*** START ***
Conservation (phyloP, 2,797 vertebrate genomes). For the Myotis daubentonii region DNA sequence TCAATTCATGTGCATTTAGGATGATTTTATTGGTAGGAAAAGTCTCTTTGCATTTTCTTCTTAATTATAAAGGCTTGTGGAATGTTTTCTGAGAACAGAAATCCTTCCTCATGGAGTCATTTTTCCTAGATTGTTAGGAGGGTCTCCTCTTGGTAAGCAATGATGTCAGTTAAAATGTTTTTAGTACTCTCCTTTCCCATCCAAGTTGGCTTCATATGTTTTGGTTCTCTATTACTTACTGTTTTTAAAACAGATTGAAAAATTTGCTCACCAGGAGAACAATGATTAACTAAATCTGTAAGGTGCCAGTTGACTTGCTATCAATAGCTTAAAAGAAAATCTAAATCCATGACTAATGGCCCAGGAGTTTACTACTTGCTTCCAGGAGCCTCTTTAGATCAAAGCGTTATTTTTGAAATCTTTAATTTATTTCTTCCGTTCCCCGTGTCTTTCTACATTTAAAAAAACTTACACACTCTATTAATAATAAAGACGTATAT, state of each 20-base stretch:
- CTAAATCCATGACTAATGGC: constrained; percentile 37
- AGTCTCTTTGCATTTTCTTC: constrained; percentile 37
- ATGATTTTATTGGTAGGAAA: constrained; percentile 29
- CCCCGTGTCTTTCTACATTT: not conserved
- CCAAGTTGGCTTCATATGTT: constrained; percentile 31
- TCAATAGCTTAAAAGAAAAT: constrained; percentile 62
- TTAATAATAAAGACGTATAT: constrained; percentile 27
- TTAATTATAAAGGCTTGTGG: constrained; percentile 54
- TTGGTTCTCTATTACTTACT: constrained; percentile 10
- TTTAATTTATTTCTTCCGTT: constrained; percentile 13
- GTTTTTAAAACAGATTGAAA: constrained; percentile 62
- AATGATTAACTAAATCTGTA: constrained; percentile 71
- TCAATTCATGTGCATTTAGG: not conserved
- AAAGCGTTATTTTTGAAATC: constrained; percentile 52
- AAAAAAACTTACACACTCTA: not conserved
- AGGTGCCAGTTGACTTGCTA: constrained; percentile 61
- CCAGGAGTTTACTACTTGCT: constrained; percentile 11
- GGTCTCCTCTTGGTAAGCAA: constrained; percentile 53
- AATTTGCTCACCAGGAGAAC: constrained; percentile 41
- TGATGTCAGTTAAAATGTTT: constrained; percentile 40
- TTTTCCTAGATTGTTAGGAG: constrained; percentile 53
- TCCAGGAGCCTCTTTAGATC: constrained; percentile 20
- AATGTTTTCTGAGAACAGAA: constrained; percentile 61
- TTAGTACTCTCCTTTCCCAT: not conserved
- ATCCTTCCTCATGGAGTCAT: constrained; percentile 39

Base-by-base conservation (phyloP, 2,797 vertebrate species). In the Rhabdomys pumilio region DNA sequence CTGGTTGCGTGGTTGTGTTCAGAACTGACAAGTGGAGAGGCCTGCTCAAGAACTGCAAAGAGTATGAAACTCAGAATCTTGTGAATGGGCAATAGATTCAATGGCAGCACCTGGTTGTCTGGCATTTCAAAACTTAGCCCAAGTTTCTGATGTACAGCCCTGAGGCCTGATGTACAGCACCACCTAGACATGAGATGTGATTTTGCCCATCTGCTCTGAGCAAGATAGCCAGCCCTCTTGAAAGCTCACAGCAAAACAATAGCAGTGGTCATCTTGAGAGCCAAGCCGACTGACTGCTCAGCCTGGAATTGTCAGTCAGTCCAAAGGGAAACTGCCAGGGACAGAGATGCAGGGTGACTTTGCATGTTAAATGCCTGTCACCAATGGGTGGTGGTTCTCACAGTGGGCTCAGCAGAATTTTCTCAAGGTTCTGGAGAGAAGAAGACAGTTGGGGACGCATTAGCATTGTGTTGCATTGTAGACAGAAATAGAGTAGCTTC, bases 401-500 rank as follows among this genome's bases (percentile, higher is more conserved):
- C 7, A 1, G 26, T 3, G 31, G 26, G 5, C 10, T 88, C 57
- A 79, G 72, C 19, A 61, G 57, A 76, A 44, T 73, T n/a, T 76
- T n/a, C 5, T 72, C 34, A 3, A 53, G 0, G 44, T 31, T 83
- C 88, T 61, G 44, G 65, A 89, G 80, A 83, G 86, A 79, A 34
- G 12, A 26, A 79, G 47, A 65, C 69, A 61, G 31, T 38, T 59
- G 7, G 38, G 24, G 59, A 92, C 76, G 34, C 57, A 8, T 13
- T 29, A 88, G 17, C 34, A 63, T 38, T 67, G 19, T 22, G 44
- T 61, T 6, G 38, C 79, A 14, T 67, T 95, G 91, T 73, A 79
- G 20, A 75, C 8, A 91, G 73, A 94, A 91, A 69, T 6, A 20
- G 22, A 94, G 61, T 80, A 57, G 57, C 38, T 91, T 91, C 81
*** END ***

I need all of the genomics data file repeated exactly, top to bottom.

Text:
Conservation (phyloP, 2,797 vertebrate genomes). For the Myotis daubentonii region DNA sequence TCAATTCATGTGCATTTAGGATGATTTTATTGGTAGGAAAAGTCTCTTTGCATTTTCTTCTTAATTATAAAGGCTTGTGGAATGTTTTCTGAGAACAGAAATCCTTCCTCATGGAGTCATTTTTCCTAGATTGTTAGGAGGGTCTCCTCTTGGTAAGCAATGATGTCAGTTAAAATGTTTTTAGTACTCTCCTTTCCCATCCAAGTTGGCTTCATATGTTTTGGTTCTCTATTACTTACTGTTTTTAAAACAGATTGAAAAATTTGCTCACCAGGAGAACAATGATTAACTAAATCTGTAAGGTGCCAGTTGACTTGCTATCAATAGCTTAAAAGAAAATCTAAATCCATGACTAATGGCCCAGGAGTTTACTACTTGCTTCCAGGAGCCTCTTTAGATCAAAGCGTTATTTTTGAAATCTTTAATTTATTTCTTCCGTTCCCCGTGTCTTTCTACATTTAAAAAAACTTACACACTCTATTAATAATAAAGACGTATAT, state of each 20-base stretch:
- CTAAATCCATGACTAATGGC: constrained; percentile 37
- AGTCTCTTTGCATTTTCTTC: constrained; percentile 37
- ATGATTTTATTGGTAGGAAA: constrained; percentile 29
- CCCCGTGTCTTTCTACATTT: not conserved
- CCAAGTTGGCTTCATATGTT: constrained; percentile 31
- TCAATAGCTTAAAAGAAAAT: constrained; percentile 62
- TTAATAATAAAGACGTATAT: constrained; percentile 27
- TTAATTATAAAGGCTTGTGG: constrained; percentile 54
- TTGGTTCTCTATTACTTACT: constrained; percentile 10
- TTTAATTTATTTCTTCCGTT: constrained; percentile 13
- GTTTTTAAAACAGATTGAAA: constrained; percentile 62
- AATGATTAACTAAATCTGTA: constrained; percentile 71
- TCAATTCATGTGCATTTAGG: not conserved
- AAAGCGTTATTTTTGAAATC: constrained; percentile 52
- AAAAAAACTTACACACTCTA: not conserved
- AGGTGCCAGTTGACTTGCTA: constrained; percentile 61
- CCAGGAGTTTACTACTTGCT: constrained; percentile 11
- GGTCTCCTCTTGGTAAGCAA: constrained; percentile 53
- AATTTGCTCACCAGGAGAAC: constrained; percentile 41
- TGATGTCAGTTAAAATGTTT: constrained; percentile 40
- TTTTCCTAGATTGTTAGGAG: constrained; percentile 53
- TCCAGGAGCCTCTTTAGATC: constrained; percentile 20
- AATGTTTTCTGAGAACAGAA: constrained; percentile 61
- TTAGTACTCTCCTTTCCCAT: not conserved
- ATCCTTCCTCATGGAGTCAT: constrained; percentile 39

Base-by-base conservation (phyloP, 2,797 vertebrate species). In the Rhabdomys pumilio region DNA sequence CTGGTTGCGTGGTTGTGTTCAGAACTGACAAGTGGAGAGGCCTGCTCAAGAACTGCAAAGAGTATGAAACTCAGAATCTTGTGAATGGGCAATAGATTCAATGGCAGCACCTGGTTGTCTGGCATTTCAAAACTTAGCCCAAGTTTCTGATGTACAGCCCTGAGGCCTGATGTACAGCACCACCTAGACATGAGATGTGATTTTGCCCATCTGCTCTGAGCAAGATAGCCAGCCCTCTTGAAAGCTCACAGCAAAACAATAGCAGTGGTCATCTTGAGAGCCAAGCCGACTGACTGCTCAGCCTGGAATTGTCAGTCAGTCCAAAGGGAAACTGCCAGGGACAGAGATGCAGGGTGACTTTGCATGTTAAATGCCTGTCACCAATGGGTGGTGGTTCTCACAGTGGGCTCAGCAGAATTTTCTCAAGGTTCTGGAGAGAAGAAGACAGTTGGGGACGCATTAGCATTGTGTTGCATTGTAGACAGAAATAGAGTAGCTTC, bases 401-500 rank as follows among this genome's bases (percentile, higher is more conserved):
- C 7, A 1, G 26, T 3, G 31, G 26, G 5, C 10, T 88, C 57
- A 79, G 72, C 19, A 61, G 57, A 76, A 44, T 73, T n/a, T 76
- T n/a, C 5, T 72, C 34, A 3, A 53, G 0, G 44, T 31, T 83
- C 88, T 61, G 44, G 65, A 89, G 80, A 83, G 86, A 79, A 34
- G 12, A 26, A 79, G 47, A 65, C 69, A 61, G 31, T 38, T 59
- G 7, G 38, G 24, G 59, A 92, C 76, G 34, C 57, A 8, T 13
- T 29, A 88, G 17, C 34, A 63, T 38, T 67, G 19, T 22, G 44
- T 61, T 6, G 38, C 79, A 14, T 67, T 95, G 91, T 73, A 79
- G 20, A 75, C 8, A 91, G 73, A 94, A 91, A 69, T 6, A 20
- G 22, A 94, G 61, T 80, A 57, G 57, C 38, T 91, T 91, C 81